'She Saved The World -- A Lot': An Introduction To The Themes And Structures Of Buffy And Angel
by Roz Kaveney
I had never quite been seduced by a television show before.
There were British television drama series I liked, of course. Howard Schuman's Rock Follies had snappy one-liners and a few good songs. Gangsters, starting from the premise of multiracial gang-warfare in Seventies Birmingham, kept inventively absurd twists and turns of the plot coming right up to the moment that the hero was killed by a Vietnamese martial artist who looked like W.C.Fields. The Avengers, in its Diana Rigg heyday, had visual style and sex appeal and a refusal to take itself entirely seriously.
Of American shows, Twin Peaks and Babylon 5 both created their own worlds and endlessly recomplicated them; Twin Peaks also had weird music and an inventive lewdness in its writing. X-Files had a great visual style, largely appropriated from Demme's Silence of the Lambs, and a central couple with a chemistry all the more intense for not being specifically sexual. Due South, though excessively cute, had a classy soundtrack that introduced me to some terrific blues bands and jazz singers like Holly Cole.
None of these ever became obsessions, because none of them did everything that I wanted a show to do.
Buffy the Vampire Slayer, though, just about had everything I wanted. Its central conceit - a bunch of high-school kids who fight supernatural evils that often map metaphorically over teenage preoccupations - was not automatically promising, but the comedy and the nightmarish horror kept brilliantly wrong-footing each other. There was romantic chemistry, both overt and subtextual, that scorched the screen. The show constantly tinkered with its own premises - important characters died or became evil; our sense of how the supernatural order works is endlessly complicated. The writing was snappy - high-school bitches and centenarian vampires alike got lines like 'What is your childhood trauma?' or 'I'm love's bitch, but at least I'm man enough to admit it.' The fight scenes were some of the most energetic and kinetic on television; the show's directors acquired visual flair as they went. As the show continued, it became apparent that its use of foreshadowing and echo across seasons indicated a real commitment to, and respect for, the intelligence of its viewers. And it had great live indie band, and a hyper-Romantic orchestral score. The spin-off show Angel was more of the same with extra noir and a more passionately perverse sexiness.
And I was not alone in my obsession: preteen fans buy posters of the shows, and middle-aged writers and intellectuals discuss it over dinner. The vast Internet fandom, which includes both lists that discuss spoilers, pedantic trivia and the shows' philosophical implications and a large amount of fan-fiction, much of it erotica that draws on the shows' polymorphously perverse subtext, is dominated by undergraduates and postgraduate students. Typically, people watch a few episodes and then go back to the beginning, watching videotapes in order to pick up the complex story-lines.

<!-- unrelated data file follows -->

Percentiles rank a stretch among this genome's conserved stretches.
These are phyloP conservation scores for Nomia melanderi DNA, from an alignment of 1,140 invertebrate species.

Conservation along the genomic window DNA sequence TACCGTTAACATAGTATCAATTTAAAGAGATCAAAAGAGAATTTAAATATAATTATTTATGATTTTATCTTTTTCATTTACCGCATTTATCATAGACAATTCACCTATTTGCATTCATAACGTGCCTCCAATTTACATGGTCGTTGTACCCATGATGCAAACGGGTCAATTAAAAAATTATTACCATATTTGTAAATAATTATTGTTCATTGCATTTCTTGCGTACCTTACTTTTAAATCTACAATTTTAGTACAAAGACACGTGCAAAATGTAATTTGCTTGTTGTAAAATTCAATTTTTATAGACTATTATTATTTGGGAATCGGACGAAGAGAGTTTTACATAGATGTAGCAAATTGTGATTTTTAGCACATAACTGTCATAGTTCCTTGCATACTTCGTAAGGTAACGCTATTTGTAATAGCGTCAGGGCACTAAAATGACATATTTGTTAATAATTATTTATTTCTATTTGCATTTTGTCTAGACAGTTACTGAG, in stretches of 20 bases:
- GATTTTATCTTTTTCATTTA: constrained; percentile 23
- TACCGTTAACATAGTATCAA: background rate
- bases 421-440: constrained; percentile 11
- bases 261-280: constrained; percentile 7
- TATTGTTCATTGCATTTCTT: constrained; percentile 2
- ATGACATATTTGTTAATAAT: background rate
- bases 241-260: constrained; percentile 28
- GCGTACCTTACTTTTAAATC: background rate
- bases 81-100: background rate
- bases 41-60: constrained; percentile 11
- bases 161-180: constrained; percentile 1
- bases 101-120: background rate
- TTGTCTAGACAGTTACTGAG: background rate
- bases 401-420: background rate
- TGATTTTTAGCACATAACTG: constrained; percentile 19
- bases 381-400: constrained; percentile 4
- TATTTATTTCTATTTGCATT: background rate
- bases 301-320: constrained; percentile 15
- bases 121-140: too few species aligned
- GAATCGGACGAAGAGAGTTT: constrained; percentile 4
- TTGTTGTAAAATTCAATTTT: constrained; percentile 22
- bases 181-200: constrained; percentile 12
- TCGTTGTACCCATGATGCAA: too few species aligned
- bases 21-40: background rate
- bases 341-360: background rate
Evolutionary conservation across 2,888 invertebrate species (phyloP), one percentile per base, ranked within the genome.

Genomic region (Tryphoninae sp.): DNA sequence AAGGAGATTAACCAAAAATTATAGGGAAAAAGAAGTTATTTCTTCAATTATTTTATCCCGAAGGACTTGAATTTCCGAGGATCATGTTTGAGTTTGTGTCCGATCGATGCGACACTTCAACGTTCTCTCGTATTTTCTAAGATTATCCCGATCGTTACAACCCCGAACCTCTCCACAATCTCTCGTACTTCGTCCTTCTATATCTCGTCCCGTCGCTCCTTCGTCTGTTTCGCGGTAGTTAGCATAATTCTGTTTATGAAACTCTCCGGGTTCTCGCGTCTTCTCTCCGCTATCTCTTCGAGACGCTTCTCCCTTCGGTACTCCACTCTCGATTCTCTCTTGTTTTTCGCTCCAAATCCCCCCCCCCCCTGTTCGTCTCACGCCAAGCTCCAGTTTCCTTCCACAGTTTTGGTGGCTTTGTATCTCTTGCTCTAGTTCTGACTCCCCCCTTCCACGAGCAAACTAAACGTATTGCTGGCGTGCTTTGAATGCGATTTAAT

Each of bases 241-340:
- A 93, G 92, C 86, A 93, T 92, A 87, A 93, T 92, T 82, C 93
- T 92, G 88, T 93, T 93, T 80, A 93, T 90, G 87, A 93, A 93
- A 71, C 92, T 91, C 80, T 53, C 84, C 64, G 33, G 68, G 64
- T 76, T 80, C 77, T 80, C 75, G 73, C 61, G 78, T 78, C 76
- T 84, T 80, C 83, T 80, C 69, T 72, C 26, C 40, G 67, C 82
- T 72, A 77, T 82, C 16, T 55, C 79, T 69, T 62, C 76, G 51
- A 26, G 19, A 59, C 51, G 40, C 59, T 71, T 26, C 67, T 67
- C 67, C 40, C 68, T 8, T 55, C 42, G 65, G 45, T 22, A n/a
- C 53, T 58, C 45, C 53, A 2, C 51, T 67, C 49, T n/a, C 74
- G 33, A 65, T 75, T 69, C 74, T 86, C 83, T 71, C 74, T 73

I was lucky enough to start watching at the beginning and experience the conviction that this was something special slowly and as a personal discovery. I had written about revisionist fantasy, fantasy that plays with standard genre tropes and makes different readings of them stand both for extra-textual real-world concerns and as a source of delight, so I knew pretty much from the start what I was watching. Sitting with friends watching and rewatching the shows on video made it clear that they were complex texts, the conceptual and verbal wit of the surface, the sheer loopy romanticism of the emotional plots and visceral excitement of the action plots, the range of cultural references high and pop, sustaining deep readings of the shows' underlying implied discussion of feminism, religion, politics and so on. The amount of offence they caused to the Religious Right, oddly more for their sexual libertarianism than for their inventively heretical treatment of theology, was also a point in their favour.
One crucial factor for me was the impressive performances of the large central stock company - by the fourth season, the shows' principal creator Joss Whedon could trust them with a script, 'Hush', (4.10), in which for half an hour or more they never uttered a word - fairytale monsters, the Gentlemen, having stolen the voices of everyone in town. It is also worth remarking that, even for a Hollywood series, the cast are for the most part staggeringly beautiful.
Above and beyond all this, though, there was, particularly from the second season of Buffy onwards, a sense of the shows as not merely sharp individual episodes. Joss Whedon, the shows' creator and writer and director of many of its finest episodes, gradually built a stable of writers around him who fitted in with, and contributed to, his evolving vision; interviews indicate that the core writers have come to see the show as a collective enterprise with Whedon as its benign dictator. Perhaps because of this working method, the show developed its particular strengths, its complex clustering of characters and the solid formalised architecture of its seasons.'